By Fritz Thyssen
FRITZ THYSSEN, one of the wealthiest iron and steel barons of the Ruhr, supported and subsidized Hitler and the National Socialist movement because he believed that this was the way to restore conservative nationalism in Germany, with a monarchy to crown the new political edifice after the Nazis had done the dirty work of removing or terrorizing a few inconvenient extremists. His idea, to put it mildly, was a mistake, as he fully realized when he fled from Germany after the outbreak of the war. His was the only vote in Hitler’s robot Reichstag that was cast against the declaration of war; and it was cast in a rather irregular way — in the form of a letter of protest, naturally never published in Germany, which he sent from Switzerland. Thyssen has paid for his mistaken judgment; he is believed to be either dead or incarcerated in a concentration camp, after having fallen into the hands of the Nazis at the time of the collapse of France. If he had read more carefully the writings of Oswald Spengler, with their prophetic insight into the future predominance of politics over economics, he might never have cherished the idea, so naïve and so disastrous, that the Nazis would function as a pretorian guard for capitalism. Despite the title, there is little in the book about Thyssen’s financial dealings with the Nazis. There are sketches of parvenu corruption in the Nazi ranks, and the author’s wishful thought for Germany’s future is the division of the country into two monarchies, an Eastern and a Western.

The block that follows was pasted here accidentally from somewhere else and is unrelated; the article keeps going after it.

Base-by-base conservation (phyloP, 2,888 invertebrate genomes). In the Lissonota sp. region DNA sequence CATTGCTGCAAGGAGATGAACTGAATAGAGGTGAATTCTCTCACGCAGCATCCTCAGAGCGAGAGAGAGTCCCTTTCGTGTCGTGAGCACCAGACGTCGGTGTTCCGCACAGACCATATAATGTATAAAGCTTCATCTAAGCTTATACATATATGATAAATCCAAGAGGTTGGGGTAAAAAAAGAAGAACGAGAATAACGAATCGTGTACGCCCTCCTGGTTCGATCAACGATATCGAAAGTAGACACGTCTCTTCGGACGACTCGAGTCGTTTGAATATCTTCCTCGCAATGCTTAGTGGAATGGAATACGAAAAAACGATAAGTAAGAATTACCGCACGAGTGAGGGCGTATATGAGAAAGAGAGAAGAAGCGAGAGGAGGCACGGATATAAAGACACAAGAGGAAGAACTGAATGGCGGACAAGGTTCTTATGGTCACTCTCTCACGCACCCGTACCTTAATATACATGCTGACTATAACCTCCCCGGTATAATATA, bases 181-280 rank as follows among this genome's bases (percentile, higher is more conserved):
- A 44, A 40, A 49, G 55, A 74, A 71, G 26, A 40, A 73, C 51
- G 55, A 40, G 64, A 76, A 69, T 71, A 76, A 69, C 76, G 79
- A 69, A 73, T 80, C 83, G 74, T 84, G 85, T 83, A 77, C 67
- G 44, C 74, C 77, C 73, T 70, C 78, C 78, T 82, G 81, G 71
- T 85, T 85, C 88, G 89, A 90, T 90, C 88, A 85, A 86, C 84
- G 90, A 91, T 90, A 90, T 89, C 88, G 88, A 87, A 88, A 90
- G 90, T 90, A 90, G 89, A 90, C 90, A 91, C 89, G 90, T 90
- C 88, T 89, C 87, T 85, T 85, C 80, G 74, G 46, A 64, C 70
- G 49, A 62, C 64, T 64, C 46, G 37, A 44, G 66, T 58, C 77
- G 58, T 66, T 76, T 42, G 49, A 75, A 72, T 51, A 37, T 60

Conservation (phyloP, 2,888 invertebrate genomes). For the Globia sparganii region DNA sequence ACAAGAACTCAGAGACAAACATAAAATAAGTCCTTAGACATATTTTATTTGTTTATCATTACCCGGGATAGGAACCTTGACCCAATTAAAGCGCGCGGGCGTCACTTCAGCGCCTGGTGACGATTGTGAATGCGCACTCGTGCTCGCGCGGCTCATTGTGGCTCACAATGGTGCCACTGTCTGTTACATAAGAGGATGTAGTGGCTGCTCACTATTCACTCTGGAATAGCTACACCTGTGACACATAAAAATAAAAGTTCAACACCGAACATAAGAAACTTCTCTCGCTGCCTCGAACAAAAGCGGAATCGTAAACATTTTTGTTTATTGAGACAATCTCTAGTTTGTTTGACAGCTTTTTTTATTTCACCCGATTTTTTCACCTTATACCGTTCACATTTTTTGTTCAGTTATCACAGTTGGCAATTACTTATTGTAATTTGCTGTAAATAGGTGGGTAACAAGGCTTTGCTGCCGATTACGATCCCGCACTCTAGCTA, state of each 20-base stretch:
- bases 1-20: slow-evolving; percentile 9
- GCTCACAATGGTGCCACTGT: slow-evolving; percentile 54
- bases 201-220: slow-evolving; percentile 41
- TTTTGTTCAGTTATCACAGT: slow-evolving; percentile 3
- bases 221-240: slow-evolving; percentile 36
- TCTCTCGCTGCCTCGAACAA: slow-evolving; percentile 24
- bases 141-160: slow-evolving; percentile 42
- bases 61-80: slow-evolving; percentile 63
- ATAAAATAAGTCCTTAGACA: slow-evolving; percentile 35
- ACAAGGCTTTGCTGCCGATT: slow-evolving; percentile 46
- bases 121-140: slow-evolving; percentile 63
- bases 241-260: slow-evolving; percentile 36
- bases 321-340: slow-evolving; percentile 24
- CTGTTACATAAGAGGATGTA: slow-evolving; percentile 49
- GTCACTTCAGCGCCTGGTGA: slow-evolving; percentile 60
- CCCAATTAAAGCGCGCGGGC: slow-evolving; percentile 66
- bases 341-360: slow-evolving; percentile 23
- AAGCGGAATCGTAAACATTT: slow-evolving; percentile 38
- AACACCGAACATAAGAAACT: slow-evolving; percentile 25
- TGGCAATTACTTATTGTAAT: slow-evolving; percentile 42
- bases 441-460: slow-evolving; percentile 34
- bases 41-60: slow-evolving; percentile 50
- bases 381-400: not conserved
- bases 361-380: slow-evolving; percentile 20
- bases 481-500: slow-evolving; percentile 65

W. H. C.